mononucleosis


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One of my friends came up to me today after spending an hour at the health center and told me she found out she had mono. Of course, I freaked out. A million questions ran through my brain... Are you contagious? Am I going to get it? Is it airborne? Can I get mono again since I have already had it? She assured me that you can't get mono twice, but luckily I did my research and will be extra careful- because she is wrong! I can get mono again so I need to be careful. After getting mono the first time, it develops a state of latency. The virus hides in some of the blood cells. When you get infected with another virus it can sometimes reactivate the mono virus you originally had. This was very important information to me, because so many people have told me that people can only get mono once. I was also told that mono isn't contagious after the first week of having symptoms.  Symptoms include lack of energy, fatigue, loss of appetite, and chills. I wasn't too sure about this either, and I was surprised to found out that even though you are less contagious as time goes on, there IS a possibility that you can excrete small amounts of the virus at random times. This is scary because you don't know when you are excreting the virus or not... so you don't know when you are contagious! Does this mean you can become contagious at random times over the course of having mono? I should have probably known all of this already since I have had mono before, but better late than never I guess, especially since I am still at risk to get the virus! Were you guys surprised about all of these facts about mono?! The doctor at the health center told my friend he has been seeing a lot of mono cases lately... So be careful and try not to share drinks or any saliva with people!
infectious-mononucleosis

3 Comments

I have never had mono but a lot of my friends have surprisingly. So is there a specific reason as to how someone gets mono? I learned that mono can be spread as easily as shaking hands with someone. This NYtime article also said that the amount of time a person with this disease is still contagious varies, up to a few months, and that "the virus can live for several hours outside the body," so always avoid close contact with someone who has just had mono. I leanrned from another article about this Epstein-Barr virus, which is the herpes virus that causes mono, and that 95% of U.S adults have been infected with it by age 35 to 40. Most people who are infected with Epstein-Barr never develop symptoms; and, like mono, Epstein-Barr is very contagious and can be spread through intimate contact with the saliva of someone who has it. To read more about this way you can get mono click here!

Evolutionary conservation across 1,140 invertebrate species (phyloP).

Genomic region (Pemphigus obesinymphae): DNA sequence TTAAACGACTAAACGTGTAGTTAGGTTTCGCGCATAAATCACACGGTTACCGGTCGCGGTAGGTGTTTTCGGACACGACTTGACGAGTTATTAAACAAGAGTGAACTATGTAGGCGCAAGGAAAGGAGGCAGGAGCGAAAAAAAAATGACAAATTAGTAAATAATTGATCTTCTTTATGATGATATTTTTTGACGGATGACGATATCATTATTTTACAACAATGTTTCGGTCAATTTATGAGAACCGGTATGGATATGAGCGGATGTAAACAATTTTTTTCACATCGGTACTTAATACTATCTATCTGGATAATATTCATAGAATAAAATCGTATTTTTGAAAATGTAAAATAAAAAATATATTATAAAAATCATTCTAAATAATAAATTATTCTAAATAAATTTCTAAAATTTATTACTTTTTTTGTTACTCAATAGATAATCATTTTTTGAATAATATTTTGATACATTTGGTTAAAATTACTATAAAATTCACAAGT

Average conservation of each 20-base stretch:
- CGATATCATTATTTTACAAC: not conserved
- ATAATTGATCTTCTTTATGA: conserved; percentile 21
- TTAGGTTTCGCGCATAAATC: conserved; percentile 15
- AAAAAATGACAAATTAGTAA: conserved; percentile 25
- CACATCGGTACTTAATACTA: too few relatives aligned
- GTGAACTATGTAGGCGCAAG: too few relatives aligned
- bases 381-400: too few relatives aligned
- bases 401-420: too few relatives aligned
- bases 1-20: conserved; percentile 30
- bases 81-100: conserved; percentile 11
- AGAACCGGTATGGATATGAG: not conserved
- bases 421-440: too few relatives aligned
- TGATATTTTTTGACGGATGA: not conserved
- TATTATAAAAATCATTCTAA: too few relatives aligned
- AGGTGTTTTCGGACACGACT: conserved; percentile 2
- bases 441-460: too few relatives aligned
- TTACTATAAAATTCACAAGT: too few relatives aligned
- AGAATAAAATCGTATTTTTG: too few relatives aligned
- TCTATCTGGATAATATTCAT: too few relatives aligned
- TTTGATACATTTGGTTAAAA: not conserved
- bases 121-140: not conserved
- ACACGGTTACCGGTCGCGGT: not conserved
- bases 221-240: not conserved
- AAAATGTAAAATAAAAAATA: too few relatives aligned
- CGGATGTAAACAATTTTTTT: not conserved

That is very interesting I did not know that you can get mono more than once. That is very interesting I personally have never had mono ever, but I thought it was similar to chicken pox in the fact that you are immune once you have it once. Once I found out about this I did a little research as well and found out even the smallest action of
>brushing your teeth. It says that you should never share anything that could transmit the disease. Especially since mono is know to be the kissing disease any saliva transmitted from one to person to the next that has mono could infect the next person. The overall facts in your post are not very surprising to me I can believe that many cases have arisen because I see many college kids take advance of the fact they are away from home. I would personally suggest visiting theHealth Center on campus if you think you may have caught something. While I have never had mono I hear it is a horrible disease to have and leaves you without any energy at all. I hope to never get mono while in school, but if it does happen at least I know a lot more about the disease.

That is very interesting I did not know that you can get mono more than once. That is very interesting I personally have never had mono ever, but I thought it was similar to chicken pox in the fact that you are immune once you have it once. Once I found out about this I did a little research as well and found out even the smallest action of
>brushing your teeth. It says that you should never share anything that could transmit the disease. Especially since mono is know to be the kissing disease any saliva transmitted from one to person to the next that has mono could infect the next person. The overall facts in your post are not very surprising to me I can believe that many cases have arisen because I see many college kids take advance of the fact they are away from home. I would personally suggest visiting theHealth Center on campus if you think you may have caught something. While I have never had mono I hear it is a horrible disease to have and leaves you without any energy at all. I hope to never get mono while in school, but if it does happen at least I know a lot more about the disease.

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